does not fear many people. But a frail,
bumbling, softly spoken former goat-herd has become a huge thorn in the side of
the Zimbabwean leader.
Pius Ncube, Roman Catholic Archbishop of Bulawayo, Zimbabwe’s second city,
regularly denounces Mugabe. If his words were uttered by anyone else, beatings,
torture, imprisonment and even death could be the outcome.
Ncube castigates Mugabe as a fascist, a fraudster, a liar and a godless
murderer. On the eve of being presented with the Robert Burns International
Humanitarian Award in Scotland, the archbishop is still uncompromising in his
He tells the Sunday Herald: “We’re all praying that the Lord will soon take
Mugabe away. Everyone is fed up with him, including his own [ruling Zanu PF
party] people. We’re all hoping against hope that something will happen. He’s a
very, very evil man. The sooner he dies the better.”
Archbishop Ncube who, at 58, is 24 years younger than Mugabe, drives the
president apoplectic with rage. It’s one of the great traditions of African
society that the young must respect their elders. Ncube routinely ignores this
In return, Ncube says he has been denounced by the president as an
HIV-positive homosexual who has raped and impregnated nuns. Mugabe has also
accused him of “Satanic betrayal” for campaigning against English cricket tours
The president repeatedly accuses the archbishop of working with Tony Blair to
overthrow him. Ncube shrugs this off. He feels that the more international
leaders who condemn Mugabe the better.
His advice for the British Prime Minister is: “Simply say to Mugabe, ‘Look
after your people. Your people are starving. Your people have no jobs. Your
people cannot afford housing. Three million Zimbabweans, 20% of the population,
have fled the country. It’s all because of you. It’s all your fault. Stop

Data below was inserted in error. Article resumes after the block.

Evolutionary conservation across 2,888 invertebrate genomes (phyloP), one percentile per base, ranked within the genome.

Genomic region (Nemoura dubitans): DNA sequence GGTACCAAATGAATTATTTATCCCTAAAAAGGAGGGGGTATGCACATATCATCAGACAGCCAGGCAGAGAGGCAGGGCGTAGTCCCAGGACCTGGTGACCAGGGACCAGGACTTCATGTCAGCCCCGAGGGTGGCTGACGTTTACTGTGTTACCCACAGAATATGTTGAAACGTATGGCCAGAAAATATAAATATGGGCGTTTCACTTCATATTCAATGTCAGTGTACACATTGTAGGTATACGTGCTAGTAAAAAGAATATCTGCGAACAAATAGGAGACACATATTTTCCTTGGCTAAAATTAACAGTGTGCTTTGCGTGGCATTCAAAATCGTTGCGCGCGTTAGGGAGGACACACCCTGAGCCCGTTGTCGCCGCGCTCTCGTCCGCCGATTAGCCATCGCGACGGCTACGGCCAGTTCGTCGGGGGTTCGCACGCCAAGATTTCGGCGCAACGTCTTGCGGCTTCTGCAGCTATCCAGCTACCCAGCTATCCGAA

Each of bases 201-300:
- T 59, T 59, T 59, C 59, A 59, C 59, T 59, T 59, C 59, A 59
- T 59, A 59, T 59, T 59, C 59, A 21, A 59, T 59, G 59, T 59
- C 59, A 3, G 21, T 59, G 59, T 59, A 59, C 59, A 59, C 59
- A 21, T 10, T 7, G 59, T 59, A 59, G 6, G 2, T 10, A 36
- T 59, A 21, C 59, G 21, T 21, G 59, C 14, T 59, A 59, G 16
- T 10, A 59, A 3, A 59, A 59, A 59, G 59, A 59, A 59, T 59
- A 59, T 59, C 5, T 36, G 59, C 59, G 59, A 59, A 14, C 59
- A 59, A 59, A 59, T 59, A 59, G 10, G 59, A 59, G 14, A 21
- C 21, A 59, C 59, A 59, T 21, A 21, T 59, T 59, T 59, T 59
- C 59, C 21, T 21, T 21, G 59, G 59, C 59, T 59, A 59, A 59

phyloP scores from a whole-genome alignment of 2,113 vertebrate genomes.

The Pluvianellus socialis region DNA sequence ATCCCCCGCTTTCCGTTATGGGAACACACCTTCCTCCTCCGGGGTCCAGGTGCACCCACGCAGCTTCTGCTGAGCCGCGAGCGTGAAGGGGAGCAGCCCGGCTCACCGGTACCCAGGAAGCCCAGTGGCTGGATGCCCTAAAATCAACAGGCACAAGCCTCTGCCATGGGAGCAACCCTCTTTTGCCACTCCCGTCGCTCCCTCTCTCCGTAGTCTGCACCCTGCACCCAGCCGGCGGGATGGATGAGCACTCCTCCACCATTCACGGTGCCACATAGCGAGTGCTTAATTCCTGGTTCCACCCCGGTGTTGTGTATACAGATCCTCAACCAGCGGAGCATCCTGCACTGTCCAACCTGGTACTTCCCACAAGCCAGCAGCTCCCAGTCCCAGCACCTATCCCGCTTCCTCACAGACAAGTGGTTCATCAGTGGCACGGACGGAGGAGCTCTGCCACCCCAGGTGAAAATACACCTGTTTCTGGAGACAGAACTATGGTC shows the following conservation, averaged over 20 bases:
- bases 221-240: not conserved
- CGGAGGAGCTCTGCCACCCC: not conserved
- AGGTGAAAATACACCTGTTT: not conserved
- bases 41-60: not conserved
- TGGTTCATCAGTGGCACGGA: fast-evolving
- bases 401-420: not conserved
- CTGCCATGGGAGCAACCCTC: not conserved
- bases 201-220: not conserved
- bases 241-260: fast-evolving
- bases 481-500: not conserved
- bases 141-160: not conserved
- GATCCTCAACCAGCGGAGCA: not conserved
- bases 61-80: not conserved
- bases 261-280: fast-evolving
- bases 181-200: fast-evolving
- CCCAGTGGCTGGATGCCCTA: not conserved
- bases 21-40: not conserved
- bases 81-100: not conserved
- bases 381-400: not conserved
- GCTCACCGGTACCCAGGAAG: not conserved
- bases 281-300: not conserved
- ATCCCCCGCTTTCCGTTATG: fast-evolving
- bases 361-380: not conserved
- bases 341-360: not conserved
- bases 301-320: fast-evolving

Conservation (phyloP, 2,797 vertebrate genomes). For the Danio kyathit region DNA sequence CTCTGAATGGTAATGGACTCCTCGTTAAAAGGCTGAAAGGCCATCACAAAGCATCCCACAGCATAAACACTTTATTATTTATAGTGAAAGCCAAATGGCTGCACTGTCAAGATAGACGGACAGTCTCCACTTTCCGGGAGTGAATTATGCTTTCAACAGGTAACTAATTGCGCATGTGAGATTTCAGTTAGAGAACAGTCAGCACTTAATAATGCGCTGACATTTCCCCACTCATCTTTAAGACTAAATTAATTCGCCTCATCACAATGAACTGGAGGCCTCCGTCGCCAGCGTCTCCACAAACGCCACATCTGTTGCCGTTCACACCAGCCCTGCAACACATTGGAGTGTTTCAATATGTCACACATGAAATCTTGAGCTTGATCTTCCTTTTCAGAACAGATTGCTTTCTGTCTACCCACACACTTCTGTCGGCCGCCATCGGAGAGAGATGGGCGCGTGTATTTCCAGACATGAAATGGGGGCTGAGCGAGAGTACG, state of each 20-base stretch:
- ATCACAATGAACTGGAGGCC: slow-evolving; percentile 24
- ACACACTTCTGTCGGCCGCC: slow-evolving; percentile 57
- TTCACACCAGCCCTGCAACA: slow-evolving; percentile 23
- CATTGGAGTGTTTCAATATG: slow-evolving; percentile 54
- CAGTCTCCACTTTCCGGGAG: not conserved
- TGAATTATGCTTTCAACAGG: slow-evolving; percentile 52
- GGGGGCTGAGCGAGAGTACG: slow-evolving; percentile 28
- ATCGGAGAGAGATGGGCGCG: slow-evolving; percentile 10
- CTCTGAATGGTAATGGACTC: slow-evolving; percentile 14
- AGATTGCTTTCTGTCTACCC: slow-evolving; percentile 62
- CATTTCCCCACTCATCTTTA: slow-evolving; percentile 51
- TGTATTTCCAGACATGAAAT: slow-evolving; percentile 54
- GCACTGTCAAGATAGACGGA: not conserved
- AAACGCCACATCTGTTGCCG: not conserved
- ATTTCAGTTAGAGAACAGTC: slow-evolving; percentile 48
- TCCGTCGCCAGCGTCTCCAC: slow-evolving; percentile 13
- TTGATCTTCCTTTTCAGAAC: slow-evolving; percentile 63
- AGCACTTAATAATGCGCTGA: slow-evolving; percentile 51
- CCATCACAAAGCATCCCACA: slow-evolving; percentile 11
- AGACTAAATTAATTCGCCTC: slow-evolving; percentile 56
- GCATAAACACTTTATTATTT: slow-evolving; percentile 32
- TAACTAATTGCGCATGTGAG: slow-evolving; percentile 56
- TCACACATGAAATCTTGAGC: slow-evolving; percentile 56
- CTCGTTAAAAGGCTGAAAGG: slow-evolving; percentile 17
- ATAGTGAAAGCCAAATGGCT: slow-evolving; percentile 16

blaming other people.’”
Interrupting his study of A Man’s A Man For A’ That – the only Robert Burns
poem he had heard of before being told of his award in the Scots poet’s name –
Ncube took time to reflect on what Jesus might say if he was an itinerant
preacher in Zimbabwe today. “Because Christ was God-centred and compassionate,
he would condemn the way the government uses every opportunity to oppress the
people,” he says.
“I think he would condemn especially the use by Mugabe of food for political
purposes.” This is a reference to Mugabe’s ploy in last March’s election of
offering food to coerce starving villagers into voting Zanu PF.
“Christ would condemn the violence, [widespread rape] and torture by
government agencies and the youth militia,” he says.
The archbishop is particularly distressed by the 50,000-strong National Youth
Militia, Mugabe’s personal storm troopers who have been compared to Hitler’s
Brownshirts, a group that spearheaded early Nazi attacks on Germany’s Jewish
population. The Youth Militia, known as the Green Bombers for their bottle green
uniforms, chant slogans in praise of Mugabe on parade and end with denunciations
of Blair. Ncube says Mugabe had brainwashed young people in the Green Bomber
“They specialise in violence,” says the archbishop. “This is killing off the
souls of young people.”
Ncube recently accompanied a 19-year-old Green Bomber deserter, who gave his
name only as Wesley, to safety in Johannesburg. With the archbishop standing
next to him, Wesley described to reporters how he and around 100 other Green